California Kayak Stripers E-mail
Thursday, 13 September 2012 00:00

Striped bass are not indigenous to the West Coast. They are such an adaptable species that fish brought to California in 1879 quickly established a foothold in the San Francisco Bay and Sacramento River Delta. Dr.Livingston Stone of the U.S. Fish Commission transported fewer than 700 fingerlings from New Jersey by train in milk buckets and wooden barrels. By 1889, the stripers were so numerous that they were being sold at market in San Francisco. Stripers can now be found from Northern Baja California to Barkley Sound in British Columbia. Striper Central for the West Coast, however, remains in San Francisco Bay, the Sacramento River Delta and beaches immediately adjacent to the Golden Gate.  

Steven Scott has been kayak fishing since the late 90's, when he'd travel on breaks from college to Mexico, fishing the warm waters in the northern Sea of Cortez. Embarking on his career in high-tech software in Northern California, Scott settled in Marin County close to the San Pablo Bay, the northern portion of the great San Francisco Bay. He often fishes open ocean locations, but has become known as an expert sturgeon and striped bass angler while plying his home waters.

NewStriper

My favorite places for kayak stripers in the SF bay are the Marin Islands and "The Brickyard" & "Quarry" - both areas are in San Pablo Bay near San Rafael. The Marin islands have a channel between them, as well as several rocky points that hold fish on the moving tides. The east island also has a near perfect gravel bar running north to south between the islands. On the falling tide this bar can be a great location as fish stack up on the deeper channel side.

The Brickyard is a south facing shoreline with the old brick smoke stacks. The quarry is an east facing shoreline just north of the brickyard. Both areas are relatively shallow (maxing out about 10 feet), with the brickyard being the shallower of the two. Due to the shallow nature this is a top-of-the-tide area. The last bit of the rising and falling tide give the best combination of moving water and depth. I tend to think of this as one contiguous area as it fishes essentially the same. There are a number of small rock piles, and rocky points that create little rips that hold fish.

We fish stripers in spring, summer and fall. The spring run typically has larger fish, but is more finicky in that heavy rains can muddy up the waters and so can be a tricky time for plugging (lures). Summer has many resident schoolies and clear water, except when the big tides and/or winds kick up the bottom mud.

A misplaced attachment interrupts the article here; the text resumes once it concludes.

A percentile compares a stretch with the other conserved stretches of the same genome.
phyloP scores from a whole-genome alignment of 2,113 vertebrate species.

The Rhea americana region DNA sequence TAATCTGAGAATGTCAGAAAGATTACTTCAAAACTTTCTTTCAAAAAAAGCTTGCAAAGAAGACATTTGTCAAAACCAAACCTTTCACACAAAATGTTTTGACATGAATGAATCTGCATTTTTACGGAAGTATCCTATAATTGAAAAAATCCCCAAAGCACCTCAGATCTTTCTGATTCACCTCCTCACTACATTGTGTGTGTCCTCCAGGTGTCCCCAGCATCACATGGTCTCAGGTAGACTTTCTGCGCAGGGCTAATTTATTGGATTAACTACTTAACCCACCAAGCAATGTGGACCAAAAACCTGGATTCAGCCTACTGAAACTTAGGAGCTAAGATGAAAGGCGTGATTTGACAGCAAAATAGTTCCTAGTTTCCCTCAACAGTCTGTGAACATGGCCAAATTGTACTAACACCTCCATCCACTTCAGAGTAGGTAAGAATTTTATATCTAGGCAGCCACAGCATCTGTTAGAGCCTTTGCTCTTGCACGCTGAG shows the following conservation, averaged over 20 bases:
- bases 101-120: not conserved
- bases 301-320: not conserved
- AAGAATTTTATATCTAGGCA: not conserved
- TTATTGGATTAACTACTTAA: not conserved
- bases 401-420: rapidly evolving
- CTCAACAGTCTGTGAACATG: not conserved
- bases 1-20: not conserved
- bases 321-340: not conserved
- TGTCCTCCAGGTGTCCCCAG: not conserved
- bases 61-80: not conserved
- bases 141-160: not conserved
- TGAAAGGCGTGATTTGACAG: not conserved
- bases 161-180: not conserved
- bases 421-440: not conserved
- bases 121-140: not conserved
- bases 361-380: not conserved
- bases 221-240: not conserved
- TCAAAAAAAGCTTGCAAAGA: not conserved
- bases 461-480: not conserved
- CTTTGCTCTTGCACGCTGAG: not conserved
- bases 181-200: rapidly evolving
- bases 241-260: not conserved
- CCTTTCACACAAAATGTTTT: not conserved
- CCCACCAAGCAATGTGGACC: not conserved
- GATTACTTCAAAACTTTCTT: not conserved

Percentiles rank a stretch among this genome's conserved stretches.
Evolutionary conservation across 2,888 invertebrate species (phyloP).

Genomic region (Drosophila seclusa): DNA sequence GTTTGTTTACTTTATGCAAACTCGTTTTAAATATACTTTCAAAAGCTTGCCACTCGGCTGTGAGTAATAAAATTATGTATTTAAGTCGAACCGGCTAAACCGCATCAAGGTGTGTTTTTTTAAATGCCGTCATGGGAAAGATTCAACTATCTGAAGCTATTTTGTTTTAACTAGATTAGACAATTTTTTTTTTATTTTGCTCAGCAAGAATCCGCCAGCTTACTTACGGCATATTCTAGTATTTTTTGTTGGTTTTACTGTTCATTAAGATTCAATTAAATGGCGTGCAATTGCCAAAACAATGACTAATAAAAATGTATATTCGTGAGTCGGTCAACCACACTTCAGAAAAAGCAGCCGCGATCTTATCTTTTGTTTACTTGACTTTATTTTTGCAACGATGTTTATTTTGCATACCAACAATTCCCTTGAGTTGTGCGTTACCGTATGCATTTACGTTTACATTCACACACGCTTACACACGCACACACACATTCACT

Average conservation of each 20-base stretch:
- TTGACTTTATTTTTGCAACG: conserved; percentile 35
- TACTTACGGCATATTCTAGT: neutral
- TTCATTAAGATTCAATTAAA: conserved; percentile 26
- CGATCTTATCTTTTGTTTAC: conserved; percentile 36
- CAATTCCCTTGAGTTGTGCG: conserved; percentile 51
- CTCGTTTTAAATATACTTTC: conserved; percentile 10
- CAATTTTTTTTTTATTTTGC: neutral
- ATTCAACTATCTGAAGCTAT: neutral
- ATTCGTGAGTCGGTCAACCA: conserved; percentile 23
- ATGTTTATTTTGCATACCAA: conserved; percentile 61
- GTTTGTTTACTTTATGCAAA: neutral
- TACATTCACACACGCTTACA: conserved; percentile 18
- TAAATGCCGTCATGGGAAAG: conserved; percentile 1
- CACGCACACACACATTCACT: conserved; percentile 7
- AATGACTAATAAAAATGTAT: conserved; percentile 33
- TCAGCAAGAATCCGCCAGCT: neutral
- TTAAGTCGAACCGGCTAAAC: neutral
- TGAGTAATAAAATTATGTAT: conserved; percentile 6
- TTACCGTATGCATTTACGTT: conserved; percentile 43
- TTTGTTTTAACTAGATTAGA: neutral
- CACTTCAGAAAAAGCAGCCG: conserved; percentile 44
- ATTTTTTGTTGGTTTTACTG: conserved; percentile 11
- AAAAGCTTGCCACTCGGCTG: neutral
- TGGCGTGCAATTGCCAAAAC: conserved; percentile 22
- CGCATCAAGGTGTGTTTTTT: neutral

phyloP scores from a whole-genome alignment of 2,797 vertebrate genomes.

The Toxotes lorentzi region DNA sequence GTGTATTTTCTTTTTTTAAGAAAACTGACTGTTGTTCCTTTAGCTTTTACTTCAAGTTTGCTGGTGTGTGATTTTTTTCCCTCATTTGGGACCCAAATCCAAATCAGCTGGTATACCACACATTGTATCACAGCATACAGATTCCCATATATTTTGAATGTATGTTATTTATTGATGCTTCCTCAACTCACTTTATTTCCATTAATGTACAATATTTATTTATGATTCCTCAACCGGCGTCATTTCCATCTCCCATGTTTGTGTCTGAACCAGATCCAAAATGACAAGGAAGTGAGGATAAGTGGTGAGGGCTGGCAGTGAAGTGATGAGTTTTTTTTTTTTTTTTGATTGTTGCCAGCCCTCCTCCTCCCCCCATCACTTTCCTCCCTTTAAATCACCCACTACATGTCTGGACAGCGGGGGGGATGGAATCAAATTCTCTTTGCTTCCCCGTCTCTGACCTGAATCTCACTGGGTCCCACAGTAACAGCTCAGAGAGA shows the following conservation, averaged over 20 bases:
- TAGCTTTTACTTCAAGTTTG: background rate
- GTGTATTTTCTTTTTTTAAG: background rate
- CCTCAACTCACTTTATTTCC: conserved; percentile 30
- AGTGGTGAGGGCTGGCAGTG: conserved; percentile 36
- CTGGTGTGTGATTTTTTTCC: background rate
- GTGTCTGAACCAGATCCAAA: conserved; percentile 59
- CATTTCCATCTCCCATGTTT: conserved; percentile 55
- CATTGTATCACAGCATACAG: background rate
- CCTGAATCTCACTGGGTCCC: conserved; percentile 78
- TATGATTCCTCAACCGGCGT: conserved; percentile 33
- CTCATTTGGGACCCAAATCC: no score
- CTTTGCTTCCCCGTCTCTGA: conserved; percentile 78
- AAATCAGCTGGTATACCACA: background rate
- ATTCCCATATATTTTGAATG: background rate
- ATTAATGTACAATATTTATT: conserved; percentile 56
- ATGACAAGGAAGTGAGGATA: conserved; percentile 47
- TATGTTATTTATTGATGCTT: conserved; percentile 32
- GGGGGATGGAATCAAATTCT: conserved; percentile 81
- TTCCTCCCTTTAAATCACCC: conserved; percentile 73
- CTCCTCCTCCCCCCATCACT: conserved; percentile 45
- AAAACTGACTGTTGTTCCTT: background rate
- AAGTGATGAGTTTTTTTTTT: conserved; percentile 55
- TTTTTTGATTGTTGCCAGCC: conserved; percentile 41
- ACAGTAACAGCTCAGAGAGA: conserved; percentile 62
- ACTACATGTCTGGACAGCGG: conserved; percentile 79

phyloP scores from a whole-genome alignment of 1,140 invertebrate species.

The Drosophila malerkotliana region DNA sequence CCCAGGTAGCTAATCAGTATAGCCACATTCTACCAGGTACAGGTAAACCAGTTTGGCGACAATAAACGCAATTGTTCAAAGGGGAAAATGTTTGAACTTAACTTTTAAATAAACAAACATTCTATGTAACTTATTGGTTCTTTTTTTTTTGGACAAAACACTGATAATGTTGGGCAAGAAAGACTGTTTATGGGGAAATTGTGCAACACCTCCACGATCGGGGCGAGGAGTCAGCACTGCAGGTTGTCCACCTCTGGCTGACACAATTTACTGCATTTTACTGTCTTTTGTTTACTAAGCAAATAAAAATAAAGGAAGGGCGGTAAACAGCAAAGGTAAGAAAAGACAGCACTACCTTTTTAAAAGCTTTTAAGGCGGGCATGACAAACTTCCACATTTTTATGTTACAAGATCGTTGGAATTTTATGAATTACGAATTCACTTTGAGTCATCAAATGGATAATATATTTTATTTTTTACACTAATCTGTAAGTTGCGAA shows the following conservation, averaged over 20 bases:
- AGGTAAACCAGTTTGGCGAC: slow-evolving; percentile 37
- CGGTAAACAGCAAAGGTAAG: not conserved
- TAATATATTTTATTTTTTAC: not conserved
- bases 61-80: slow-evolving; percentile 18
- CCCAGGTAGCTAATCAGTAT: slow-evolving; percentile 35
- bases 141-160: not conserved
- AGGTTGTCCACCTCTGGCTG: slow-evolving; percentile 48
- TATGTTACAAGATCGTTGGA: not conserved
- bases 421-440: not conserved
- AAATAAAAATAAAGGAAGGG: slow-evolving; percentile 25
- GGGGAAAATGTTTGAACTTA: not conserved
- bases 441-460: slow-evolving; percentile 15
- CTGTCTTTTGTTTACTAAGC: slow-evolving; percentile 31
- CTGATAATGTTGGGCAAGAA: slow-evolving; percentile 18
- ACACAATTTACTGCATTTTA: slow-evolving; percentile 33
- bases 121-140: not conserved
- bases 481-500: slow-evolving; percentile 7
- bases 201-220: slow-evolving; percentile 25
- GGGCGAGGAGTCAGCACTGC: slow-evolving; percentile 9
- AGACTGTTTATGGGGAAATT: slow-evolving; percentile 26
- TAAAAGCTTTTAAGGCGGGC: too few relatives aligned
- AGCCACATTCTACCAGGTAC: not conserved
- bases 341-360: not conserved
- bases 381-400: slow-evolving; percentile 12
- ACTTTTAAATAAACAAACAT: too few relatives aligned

Fall usually brings calm winds; warm days and huge schools for stripers- though most are just near keeper size. 20-30 fish mornings are not uncommon in the fall.

For the Marin Islands I will typically cast small swimbaits at the rocky points and the gravel bar that "match the hatch" of either small top smelt (spring) Gabe Pet R or anchovies (summer), On the falling tide, casting a very light swimbait on top of the bar and working it over into the channel can be a deadly technique. Careful with getting too close here as the water is only a foot or less deep on top of the bar, and the fish will often patrol just off the top.

The Brickyard has less obvious structure and so I often start by trolling parallel to the shore, again with a small swimbait. Once the fish are located, I will work the area, casting until the school moves on and then trolling again. Very occasionally, the fish will not take a cast lure, and so trolling back and forth across the spot will entice hook-ups. I wish I knew why this was the case, but there seems to be no rhyme or reason to it.

Two techniques that I rarely share but seem to produce very well in specific situations are:

1) Jigging 1/8oz swim baits: In spring the fish seem to be keyed in on small crabs, etc. on the bottom, and so we will use smaller swimbaits (chartreuse is my favorite color). Cast and retrieve from up current to down in a bump-the-bottom jigging approach, similar to what you might do for large mouth bass in a lake. I suspect that drop-shotting at this time of year would be deadly, but haven't mastered the technique enough to be effective.

2) Spoons. Tiny spoons seem to bring out bite-shy fish late in summer when nothing else works. Cast or slow trolled there is something about a good wobbler that is irresistible to these summer stripers. This technique has worked long enough, and consistently enough that I always make sure I have at least one silver spoon in my bag. The #1 PET spoon with a white feather is my favorite.

I use a 7 ½-foot light-action spinning rod. Something that is rated to 12-15-pounds, with enough backbone to get me out of trouble if a big hen happens my way, and I love my new Hobie Adventure Island.

striper For memorable striper events, I’d have to go back five or six years. My partner Chuck Espiritu and I launched from the back of the cove near the Brickyard. The water outside at the quarry was too muddy, but inside the cove was clear and green. While I was waiting for him to arrive and set-up I could hear fish busting the surface.

Once we launched it was all out pandemonium. We had fish hitting lures right at the boat, fish pushing bait onto the rip-rap along San Pedro Road, surface boils and double hook ups. It was madness. It was my first 30+ fish morning. I lost count after I had released about two dozen, and we only quit because the launch was in danger of turning to a mudfest as the tide fell.

 

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